However, one key takeaway is the importance of regular maintenance. Neglecting routine maintenance exposes your compressor to various problems that can disrupt your activities and even halt your operations. Although you can diagnose and fix your air compressor problems yourself, the smartest and safest option is to have regular checks and servicing by industry professionals. At Advanced Air & Vacuum, we are committed to providing comprehensive services, including repairs, maintenance, and installations, ensuring your air compressor performs optimally, efficiently, and safely. We also offer air compressor parts like oil, filters, dryers, and piping, and we offer support and instruction for those who are eager enough to handle them on their own. 

      If you are experiencing issues with your air compressor that we have not covered in this article, please make sure to refer to our previous blog posts where we provided more detailed information on various problems frequently encountered with air compressors. Whether you are seeing a common problem or something more unusual, contact Advanced Air & Vacuum today!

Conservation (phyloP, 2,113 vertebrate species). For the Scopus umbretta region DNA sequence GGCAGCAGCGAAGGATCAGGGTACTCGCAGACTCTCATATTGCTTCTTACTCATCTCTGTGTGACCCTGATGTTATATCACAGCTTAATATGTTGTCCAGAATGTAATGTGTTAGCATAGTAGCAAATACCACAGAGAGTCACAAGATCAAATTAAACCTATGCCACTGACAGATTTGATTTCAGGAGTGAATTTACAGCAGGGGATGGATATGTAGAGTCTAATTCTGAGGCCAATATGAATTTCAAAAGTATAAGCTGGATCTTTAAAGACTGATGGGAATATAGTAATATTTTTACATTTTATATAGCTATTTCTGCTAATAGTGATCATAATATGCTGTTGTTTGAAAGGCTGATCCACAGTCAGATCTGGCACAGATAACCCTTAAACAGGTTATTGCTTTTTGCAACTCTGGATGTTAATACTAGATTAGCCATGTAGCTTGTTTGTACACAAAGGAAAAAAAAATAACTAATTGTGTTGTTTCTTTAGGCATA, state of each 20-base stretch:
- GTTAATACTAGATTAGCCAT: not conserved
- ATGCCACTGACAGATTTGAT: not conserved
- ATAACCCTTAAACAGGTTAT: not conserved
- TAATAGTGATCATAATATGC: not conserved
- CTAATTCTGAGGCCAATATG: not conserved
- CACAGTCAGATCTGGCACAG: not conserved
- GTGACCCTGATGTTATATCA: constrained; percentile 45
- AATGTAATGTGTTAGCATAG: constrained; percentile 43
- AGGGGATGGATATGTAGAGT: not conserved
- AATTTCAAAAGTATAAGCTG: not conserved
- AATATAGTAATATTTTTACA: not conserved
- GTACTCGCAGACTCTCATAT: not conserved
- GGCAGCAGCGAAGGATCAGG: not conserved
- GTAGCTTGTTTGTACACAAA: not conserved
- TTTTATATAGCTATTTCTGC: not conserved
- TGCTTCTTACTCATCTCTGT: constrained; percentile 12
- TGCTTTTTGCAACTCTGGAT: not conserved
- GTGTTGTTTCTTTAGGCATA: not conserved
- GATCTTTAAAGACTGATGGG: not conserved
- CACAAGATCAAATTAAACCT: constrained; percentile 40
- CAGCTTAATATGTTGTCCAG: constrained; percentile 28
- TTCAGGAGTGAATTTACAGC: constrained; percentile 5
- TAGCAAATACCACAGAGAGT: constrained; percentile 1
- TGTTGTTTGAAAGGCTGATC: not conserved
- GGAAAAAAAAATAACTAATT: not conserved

A Comprehensive Guide on How to Drain an Air Compressor

      Air compressors are expensive tools, which is why it is so important to maintain them to ensure their longevity and performance. One simple yet crucial aspect of maintaining your air compressor is regularly draining it. Whether you are dealing with a large industrial air compressor or a smaller compressor, overlooking the importance of draining can lead to a range of problems, from reduced efficiency to significant damage over time. In this blog, we aim to equip you with an easy-to-follow guide on the process of draining your air compressor, making it a task that you can confidently undertake regularly.